You’re a new mom and feel like you’re in an endless loop: Feed the baby, change the baby, get the baby to sleep. Repeat. You’re probably exhausted and stressed. If you have psoriasis, it’s a perfect storm for a flare.

But motherhood doesn’t have to wreak havoc on your skin. Know what to expect and plan ahead to help make life as a new mom a bit more comfortable.

Prepare for a Flare

Many women see their psoriasis symptoms improve during pregnancy. But a short time after delivery, it often roars back to life.

During pregnancy, your overactive immune system -- the cause of psoriasis -- settles down. It happens so your body doesn’t reject your growing baby. But once your baby is born, your immune system snaps back to what it was like before pregnancy. That can trigger a psoriasis flare.

One study found 65% of women said their psoriasis got worse after delivery.

You can hope for the best, but it pays to prepare for a flare. See your dermatologist within a few weeks after you give birth. You and your doctor can make a plan to try to prevent a flare or what to do if one starts.  

Breastfeed Comfortably

Psoriasis shouldn’t stop you from breastfeeding if you want to. There are a few ways to do it comfortably and safely:

  • Protect your nipples. The area can get dry and cracked and bring on a painful flare. Petroleum jelly or a mild moisturizer can keep your nipples soft. Make sure your bras fit well so they don’t rub against your breasts and irritate them more.
  • Prop yourself up. Support your breasts with a rolled-up cloth. A breastfeeding pillow that wraps around your torso may support your baby more comfortably. You can put a soft blanket or towel between the pillow and your skin for even more cushion.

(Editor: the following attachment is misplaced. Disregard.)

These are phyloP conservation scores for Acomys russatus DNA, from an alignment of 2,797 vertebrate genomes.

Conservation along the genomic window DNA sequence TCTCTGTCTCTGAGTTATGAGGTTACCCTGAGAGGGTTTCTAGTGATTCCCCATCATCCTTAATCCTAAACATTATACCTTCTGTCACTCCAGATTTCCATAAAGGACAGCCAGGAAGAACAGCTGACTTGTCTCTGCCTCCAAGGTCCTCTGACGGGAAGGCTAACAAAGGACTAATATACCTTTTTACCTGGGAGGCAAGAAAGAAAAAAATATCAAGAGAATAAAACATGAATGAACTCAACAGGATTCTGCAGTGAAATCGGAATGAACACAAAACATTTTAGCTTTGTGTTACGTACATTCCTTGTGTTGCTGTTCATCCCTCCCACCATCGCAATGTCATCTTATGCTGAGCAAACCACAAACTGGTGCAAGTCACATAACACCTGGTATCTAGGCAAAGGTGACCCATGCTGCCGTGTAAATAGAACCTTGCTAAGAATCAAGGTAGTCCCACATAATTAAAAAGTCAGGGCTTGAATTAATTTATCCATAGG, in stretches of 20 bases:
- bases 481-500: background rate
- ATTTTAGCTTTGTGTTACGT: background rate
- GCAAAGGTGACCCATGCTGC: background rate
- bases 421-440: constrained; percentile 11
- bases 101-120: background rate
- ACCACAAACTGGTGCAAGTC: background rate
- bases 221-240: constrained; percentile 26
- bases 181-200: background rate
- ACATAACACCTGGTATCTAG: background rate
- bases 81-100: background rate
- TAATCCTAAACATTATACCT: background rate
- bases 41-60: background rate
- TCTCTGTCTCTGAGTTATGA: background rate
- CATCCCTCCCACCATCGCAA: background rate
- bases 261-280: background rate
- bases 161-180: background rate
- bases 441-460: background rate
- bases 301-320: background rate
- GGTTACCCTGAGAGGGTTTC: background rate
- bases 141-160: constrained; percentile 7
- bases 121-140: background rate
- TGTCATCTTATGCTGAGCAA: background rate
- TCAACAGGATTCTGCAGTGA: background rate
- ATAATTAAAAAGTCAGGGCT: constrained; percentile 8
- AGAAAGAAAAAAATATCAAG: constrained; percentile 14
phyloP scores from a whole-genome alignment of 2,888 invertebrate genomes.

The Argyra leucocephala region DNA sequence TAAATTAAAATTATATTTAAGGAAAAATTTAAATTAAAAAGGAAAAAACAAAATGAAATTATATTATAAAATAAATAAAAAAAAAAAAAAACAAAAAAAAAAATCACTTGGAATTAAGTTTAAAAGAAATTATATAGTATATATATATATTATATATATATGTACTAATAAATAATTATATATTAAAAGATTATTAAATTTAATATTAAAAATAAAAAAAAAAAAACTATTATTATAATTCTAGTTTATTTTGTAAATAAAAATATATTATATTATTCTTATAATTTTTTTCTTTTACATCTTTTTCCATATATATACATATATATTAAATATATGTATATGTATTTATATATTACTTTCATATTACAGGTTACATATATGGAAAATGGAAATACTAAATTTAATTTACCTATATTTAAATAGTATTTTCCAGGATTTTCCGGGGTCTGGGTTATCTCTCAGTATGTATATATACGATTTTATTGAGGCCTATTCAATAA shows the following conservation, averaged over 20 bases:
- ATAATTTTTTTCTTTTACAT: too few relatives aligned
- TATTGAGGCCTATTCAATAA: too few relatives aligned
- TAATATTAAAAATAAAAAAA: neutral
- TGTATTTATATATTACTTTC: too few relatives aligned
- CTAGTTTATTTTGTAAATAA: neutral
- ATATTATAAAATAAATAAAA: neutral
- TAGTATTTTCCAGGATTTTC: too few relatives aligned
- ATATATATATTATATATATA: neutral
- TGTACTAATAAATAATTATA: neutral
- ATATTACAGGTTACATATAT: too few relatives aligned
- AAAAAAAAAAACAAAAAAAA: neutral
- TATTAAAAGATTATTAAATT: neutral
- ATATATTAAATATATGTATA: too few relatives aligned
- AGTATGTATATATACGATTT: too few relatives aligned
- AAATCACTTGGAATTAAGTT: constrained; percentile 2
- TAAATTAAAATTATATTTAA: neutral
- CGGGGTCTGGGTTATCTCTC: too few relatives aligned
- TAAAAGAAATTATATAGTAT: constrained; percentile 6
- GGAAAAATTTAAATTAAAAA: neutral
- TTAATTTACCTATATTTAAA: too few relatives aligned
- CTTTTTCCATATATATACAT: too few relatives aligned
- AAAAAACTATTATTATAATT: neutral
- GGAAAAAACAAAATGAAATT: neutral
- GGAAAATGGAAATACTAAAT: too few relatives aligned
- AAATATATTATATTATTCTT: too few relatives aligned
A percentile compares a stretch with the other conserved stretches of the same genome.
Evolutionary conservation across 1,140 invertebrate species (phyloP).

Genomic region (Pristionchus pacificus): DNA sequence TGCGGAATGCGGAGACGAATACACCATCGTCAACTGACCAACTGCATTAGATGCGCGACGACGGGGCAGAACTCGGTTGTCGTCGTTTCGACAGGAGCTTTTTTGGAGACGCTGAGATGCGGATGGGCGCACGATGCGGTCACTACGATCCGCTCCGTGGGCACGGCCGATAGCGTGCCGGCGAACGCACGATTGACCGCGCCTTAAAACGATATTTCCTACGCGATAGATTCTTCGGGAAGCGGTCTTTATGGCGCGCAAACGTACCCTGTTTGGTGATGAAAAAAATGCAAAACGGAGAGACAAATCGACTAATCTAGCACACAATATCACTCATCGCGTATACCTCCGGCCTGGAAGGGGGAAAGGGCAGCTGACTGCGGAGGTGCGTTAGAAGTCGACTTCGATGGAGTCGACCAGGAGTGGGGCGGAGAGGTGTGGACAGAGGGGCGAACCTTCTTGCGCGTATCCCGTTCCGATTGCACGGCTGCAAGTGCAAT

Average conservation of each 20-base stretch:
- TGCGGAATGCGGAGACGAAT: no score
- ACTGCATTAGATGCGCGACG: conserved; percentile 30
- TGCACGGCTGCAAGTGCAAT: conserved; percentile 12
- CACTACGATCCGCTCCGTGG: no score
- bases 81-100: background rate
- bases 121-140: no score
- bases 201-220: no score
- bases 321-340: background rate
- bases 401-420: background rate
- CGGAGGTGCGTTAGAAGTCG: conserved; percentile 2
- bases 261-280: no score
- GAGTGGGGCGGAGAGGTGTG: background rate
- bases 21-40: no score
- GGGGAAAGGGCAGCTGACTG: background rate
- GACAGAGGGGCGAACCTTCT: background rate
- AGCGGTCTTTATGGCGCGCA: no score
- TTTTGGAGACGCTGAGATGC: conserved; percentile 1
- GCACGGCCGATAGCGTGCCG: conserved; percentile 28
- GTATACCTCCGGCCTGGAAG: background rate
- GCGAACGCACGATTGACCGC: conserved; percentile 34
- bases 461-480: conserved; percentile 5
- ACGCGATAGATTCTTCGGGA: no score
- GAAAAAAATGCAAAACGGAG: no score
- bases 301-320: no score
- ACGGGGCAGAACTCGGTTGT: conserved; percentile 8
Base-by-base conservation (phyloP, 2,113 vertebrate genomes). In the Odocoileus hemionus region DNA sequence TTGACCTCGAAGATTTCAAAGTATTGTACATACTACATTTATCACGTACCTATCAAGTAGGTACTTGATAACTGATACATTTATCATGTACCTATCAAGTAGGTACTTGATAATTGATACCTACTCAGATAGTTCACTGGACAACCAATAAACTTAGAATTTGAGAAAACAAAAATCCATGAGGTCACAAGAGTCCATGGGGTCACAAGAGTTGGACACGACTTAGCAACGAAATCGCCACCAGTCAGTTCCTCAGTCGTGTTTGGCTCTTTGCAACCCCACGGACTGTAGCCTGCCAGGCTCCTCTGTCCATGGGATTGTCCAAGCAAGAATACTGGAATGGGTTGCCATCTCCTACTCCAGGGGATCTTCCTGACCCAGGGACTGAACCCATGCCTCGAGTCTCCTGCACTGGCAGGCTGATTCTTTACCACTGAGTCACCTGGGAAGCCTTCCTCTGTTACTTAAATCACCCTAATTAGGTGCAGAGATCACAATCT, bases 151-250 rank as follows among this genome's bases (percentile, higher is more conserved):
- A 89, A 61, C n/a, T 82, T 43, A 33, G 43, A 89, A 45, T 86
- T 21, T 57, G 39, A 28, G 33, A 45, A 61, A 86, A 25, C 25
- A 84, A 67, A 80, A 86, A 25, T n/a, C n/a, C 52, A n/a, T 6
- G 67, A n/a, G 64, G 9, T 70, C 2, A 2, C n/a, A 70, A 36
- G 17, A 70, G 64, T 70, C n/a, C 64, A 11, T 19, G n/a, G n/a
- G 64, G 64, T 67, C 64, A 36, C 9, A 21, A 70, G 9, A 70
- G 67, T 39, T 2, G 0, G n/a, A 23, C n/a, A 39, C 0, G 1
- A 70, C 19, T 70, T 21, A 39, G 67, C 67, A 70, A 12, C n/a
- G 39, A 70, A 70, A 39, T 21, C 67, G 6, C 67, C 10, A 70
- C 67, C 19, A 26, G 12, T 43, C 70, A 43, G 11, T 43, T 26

• Be steroid smart. You can apply steroid cream to your breasts if plaques form there. Put it on right after you’re done feeding. But carefully wash your breasts before the next feeding so your baby doesn’t get any of the medicine in its mouth.

You may need stronger treatment with oral and biologic medicines if your psoriasis is severe. Some medicines may be safe for breastfeeding women, so ask your doctor about your choices.

Phototherapy is another safe choice to treat moderate-to-severe psoriasis while breastfeeding. It uses ultraviolet B rays to clear your plaques.

Ask your doctor about the best way to treat psoriasis while you’re breastfeeding.

Pay Attention to Joints

For some people, psoriasis is not just a skin problem. It can make joints sore and swollen, too. Psoriatic arthritis sometimes shows up in women for the first time after pregnancy or another stress-filled life change. Watch for these signs:

  • A finger or toe that swells up like a sausage
  • Pain, throbbing, swelling, or tenderness in one or more joints
  • Stiffness that makes it hard to move in the morning but gets better later in the day

Call your doctor if you notice joint changes. Psoriatic arthritis can damage your body if you don’t treat it.

Find Moments of Zen

Stress not only ups your odds of a flare, but it also makes you more prone to anxiety and depression. Steal a few minutes every day to unwind:

  • Take a deep breath. Inhale slowly through your nose and exhale slowly through your mouth. Just a few minutes can slow your heart rate and blood pressure.
  • Move. Put your baby in the stroller and head outside for a walk. Aim for 30 minutes a day, 5 days a week. If you’re new to exercise, go for 10 minutes and try to work your way up. If you have arthritis, too, try a joint-friendly exercise like yoga.
  • Get help. If stress and anxiety take over your life, you may need to see a mental health counselor. Therapy can give you the tools to manage your emotions better.

WebMD Medical Reference

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